Now, it's changed. The Japanese have given the world the assumption of mechanical reliability. Everyone else has tried hard to match them. In many cases, they've come close. In all cases, they've improved. If a car fails on the road, it fails in the showroom. There's just no room for the old BL excuses these days - which is why car reliability is no longer the main buying factor. All cars are reliable even if, like equality, some are more reliable than others. Instead, apart from one's own past experience, style is now the number one factor when buying a car.
Yet as a recent plethora of consumer studies have just shown, the differences between the makers of the most reliable cars and the least reliable are still meaningful. As the strugglers try to catch the Japanese, so the Japanese - in turn - just keep getting better.
The best publicised study, on owner satisfaction and car quality, was done by the American consumer group JD Power in conjunction with Top Gear, the television programme and magazine. Viewers and readers of two-year- old cars were urged to respond and, in turn, JD Power sent out questionnaires. There were 16,498 responses. It showed that Subaru was top manufacturer, that the Toyota Corolla was the single model that gave owners most satisfaction, and that big sellers such as the Ford Escort, Vauxhall Astra and Ford Mondeo languished near the bottom - even though 80 per cent of M-reg Ford buyers still found themselves satisfied.
Predictably, those makers who did badly accused JD Power of unfairness. Those manufacturers who did well took out ads. The main accusation is that JD Power uses self-selectors - in other words, people asked to be surveyed, not vice versa. Thus it was not a random survey. Some marketeers will tell you that makes it flawed.
A month or two back, What Car? - Top Gear's major magazine rival - had its own survey done in conjunction with the vehicle leasing company Lex. This one sampled 73,000 fleet cars. It rated Mitsubishi as the maker of the most reliable vehicles, followed by BMW, Mercedes and Honda. There were some massive variations compared with JD Power - Fiat did well in Lex but badly with JD Power - even though, broadly, Japanese makers again did best. Although the Lex survey undoubtedly helps consumers, its main failing is obvious: it did not ask the opinions of private buyers. Nor did it take into account experiences with dealers, one of the key aspects of JD Power, and a major factor in owner satisfaction.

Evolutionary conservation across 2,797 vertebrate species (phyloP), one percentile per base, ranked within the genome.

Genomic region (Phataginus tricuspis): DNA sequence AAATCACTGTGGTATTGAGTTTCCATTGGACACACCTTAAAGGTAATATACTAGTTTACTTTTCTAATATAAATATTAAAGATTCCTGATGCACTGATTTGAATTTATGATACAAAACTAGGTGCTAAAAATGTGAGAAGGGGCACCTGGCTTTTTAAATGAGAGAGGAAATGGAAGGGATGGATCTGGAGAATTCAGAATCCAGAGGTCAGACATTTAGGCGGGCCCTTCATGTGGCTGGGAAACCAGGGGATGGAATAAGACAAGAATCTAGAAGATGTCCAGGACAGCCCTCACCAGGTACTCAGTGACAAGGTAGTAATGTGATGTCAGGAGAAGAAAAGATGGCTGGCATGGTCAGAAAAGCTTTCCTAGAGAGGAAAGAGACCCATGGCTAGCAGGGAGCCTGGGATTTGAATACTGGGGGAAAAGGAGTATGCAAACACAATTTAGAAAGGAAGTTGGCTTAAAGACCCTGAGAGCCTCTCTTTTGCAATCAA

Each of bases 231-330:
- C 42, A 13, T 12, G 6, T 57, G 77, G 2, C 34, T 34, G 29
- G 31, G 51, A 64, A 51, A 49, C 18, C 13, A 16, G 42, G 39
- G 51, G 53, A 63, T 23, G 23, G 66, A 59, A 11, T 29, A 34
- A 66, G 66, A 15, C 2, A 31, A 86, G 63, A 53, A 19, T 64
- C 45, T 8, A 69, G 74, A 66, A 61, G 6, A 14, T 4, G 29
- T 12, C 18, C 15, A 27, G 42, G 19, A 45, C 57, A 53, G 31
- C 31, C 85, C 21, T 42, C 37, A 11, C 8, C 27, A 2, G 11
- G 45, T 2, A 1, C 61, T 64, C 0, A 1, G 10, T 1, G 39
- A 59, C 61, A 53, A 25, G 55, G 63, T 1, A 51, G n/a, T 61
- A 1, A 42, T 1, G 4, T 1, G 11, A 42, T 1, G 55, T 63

In July, Which? comes out with its annual car reliability survey. This, as with the other two, usually tends to show the primacy of the Japanese, and the failings of Ford, Rover and Vauxhall. These surveys may be inconclusive in some areas, but they're pretty emphatic in others. If you seek solid satisfaction from your car, and your dealer, you're best advised to buy Japanese and, in particular, Toyota, Honda, Subaru or Mitsubishi.
There's little doubt, though, that Britain still lacks the definitive car-buying satisfaction guide. In America, they have it - and it's also done by JD Power. There, makers await the results just as keenly as they await sales data. Indeed, the latter often follows the former. Good JD Power ratings in America can help make a marque (it contributed to Lexus's rise), while poor results can kill them (it helped to get rid of Yugo, and not before time).
The key difference in America is that they don't need people volunteering to be surveyed in order to build a database of owners. In America, JD Power, helped by the Freedom of Information Act, buys the names and addresses of the vehicle owners direct from the US equivalent of the DVLA, the state- run DMV (Department of Motor Vehicles). They then send out questionnaires at random. Responses are invariably much bigger. Typically, 30,000 people respond, double the British rate. More questions can also be asked. In America, buyers are asked specifically about their thoughts on initial quality (after 90 days of ownership and again after one year), as well as longer term satisfaction.
JD Power approached the DVLA back in the early Nineties but was rebuffed. Subsequent approaches have also been made. The answer was again no: the DVLA wanted to preserve the confidentiality of its files. A major consumer service was thus denied us. Mind you, part of me retains a grudging respect for an organisation that refuses to sell its "client" data base. If only my bank were that principled.Reuse content